New California high school aims to build science, technology, engineering and math skills of students on the autism spectrum.
By Krystal Ndoni
At STEM3 Academy in Valley Glen, California, it’s not unusual to see kids building robots, making fantastical 3D objects, and learning CAD. The difference here is that all of the students at this STEM-focused school are on the autism spectrum or have other learning or emotional difficulties. And they’re getting a head start on their careers.
“There seems to be a bias which presumes that because they have a special need, that somehow or another, they are less capable and we should demand less of them academically,” says Ellis Crasnow, head of school. “In fact, there are those particularly at the higher end of the autism spectrum who are extraordinarily capable.”
Ninety percent of adults with autism are either underemployed or unemployed—the highest percentage of any group with a disability—according to the Journal of the American Academy of Child & Adolescent Psychiatry. Yet young adults with autism choose STEM degrees in college at a higher rate than the national average—34 percent compared to 23 percent. Despite the interest, few actually go to college; students with autism have the third-lowest enrollment rate compared with all other groups with disabilities.
STEM3 Academy, which is located in a community of about 65,000 just outside of Los Angeles, aims to bridge the gap—leveraging the talents of autistic learners in STEM education. Founded by nonprofit The Help Group, the five-month-old school has 33 students in grades 9-12 from outlying Los Angeles districts. But word is getting out and interest in this specialized school is growing, both locally and nationally.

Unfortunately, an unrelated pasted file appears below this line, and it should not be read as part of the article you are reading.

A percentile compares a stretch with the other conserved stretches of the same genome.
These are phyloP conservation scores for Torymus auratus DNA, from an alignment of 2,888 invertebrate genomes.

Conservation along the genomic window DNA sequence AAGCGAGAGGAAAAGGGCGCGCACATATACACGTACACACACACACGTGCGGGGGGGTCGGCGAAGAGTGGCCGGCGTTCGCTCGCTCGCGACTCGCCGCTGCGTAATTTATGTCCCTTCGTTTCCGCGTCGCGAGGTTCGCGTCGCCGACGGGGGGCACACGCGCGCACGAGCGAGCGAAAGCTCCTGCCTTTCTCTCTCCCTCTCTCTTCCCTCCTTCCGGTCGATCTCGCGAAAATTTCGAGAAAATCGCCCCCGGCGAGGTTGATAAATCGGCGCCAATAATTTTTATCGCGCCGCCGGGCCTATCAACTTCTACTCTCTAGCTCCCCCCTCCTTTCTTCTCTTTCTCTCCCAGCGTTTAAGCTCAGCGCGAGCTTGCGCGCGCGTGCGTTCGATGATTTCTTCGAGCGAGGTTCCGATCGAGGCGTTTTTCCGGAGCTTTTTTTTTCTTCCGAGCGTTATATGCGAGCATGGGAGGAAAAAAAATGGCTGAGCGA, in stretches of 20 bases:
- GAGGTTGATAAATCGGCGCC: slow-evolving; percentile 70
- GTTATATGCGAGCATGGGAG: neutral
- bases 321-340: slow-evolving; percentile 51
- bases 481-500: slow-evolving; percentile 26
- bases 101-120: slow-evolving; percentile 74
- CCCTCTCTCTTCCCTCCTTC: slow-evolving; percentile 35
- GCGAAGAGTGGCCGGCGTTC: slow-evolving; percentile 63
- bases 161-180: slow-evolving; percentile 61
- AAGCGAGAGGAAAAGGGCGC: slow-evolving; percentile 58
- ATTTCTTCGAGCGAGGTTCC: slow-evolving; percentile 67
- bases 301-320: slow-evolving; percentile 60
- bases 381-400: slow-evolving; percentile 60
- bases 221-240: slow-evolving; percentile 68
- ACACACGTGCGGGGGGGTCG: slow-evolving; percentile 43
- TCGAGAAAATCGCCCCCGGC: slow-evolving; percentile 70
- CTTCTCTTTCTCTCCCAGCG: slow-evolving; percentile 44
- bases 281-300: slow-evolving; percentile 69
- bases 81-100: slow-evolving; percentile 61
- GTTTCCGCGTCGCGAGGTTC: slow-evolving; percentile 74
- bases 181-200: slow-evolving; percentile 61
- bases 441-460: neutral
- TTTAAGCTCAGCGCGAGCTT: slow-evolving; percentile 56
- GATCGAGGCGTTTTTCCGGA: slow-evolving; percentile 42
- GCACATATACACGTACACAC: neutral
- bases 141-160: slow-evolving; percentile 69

Preparing Students for College And Career Success
The demand for STEM jobs is high—with projected growth higher than the average of all other occupations, according to the Bureau of Labor Statistics.
Crasnow explains that while educators provided the emotional and social supports at school, it was industry that created the first programs to integrate autistic students into the workforce. Leaders like Microsoft, SAP (a German software company), and Freddie Mac have special programs to hire and train youth on the spectrum in specific fields.
Crasnow also cites Specialisterne, a Danish company where the majority of employees are on the spectrum. The founder—a computer engineer and father of an autistic son—realized that the hard skills he needed to debug code and do quality assurance on software were characteristic of his son.
At STEM3, students receive a well-rounded education that will be relevant to them in the marketplace; and the administration is working to build partnerships with colleges and industries to give students exposure—maybe even a foot in the door. The school is continually shaping existing partnerships with UCLA and local colleges to form various programs.
As for ties with industry, STEM3’s administration is aiming to create partnerships with both local and national companies that offer certification programs. The academy recognizes that students may want to build a career path not only via college but also to get work experience and certification—an increasing trend in the tech field.
A National Trend
The first of its kind in the nation, STEM3 Academy is an NPS, or non-public school, with costs covered by the district under FAPE (the Free Appropriate Public Education law). It contracts with more than 50 school districts in the Los Angeles area to place students with autism. Students can enroll in a dual program that allows them to take classes at both their home public high school and at the academy.
This January, STEM3 will open its door to its first middle schoolers, as it attracts more interest, even nationally, says Diane Flannery, senior director of design and strategy at The Help Group. The school is also considering adding elementary grades.
“We want to make sure there is a lot of interest from parents. And make sure that it is running as best as it can,” says Flannery. At only four months old, administrators don’t yet have the data to show the program’s effectiveness.
Still, that doesn’t stop callers from around the nation looking to set up a similar model.
Does Crasnow believe this can this become a national trend? “It is my fervent hope that it can,” he says. “I think it meets special needs head on.”
Reprinted from: Scholastic Education Pulse Blog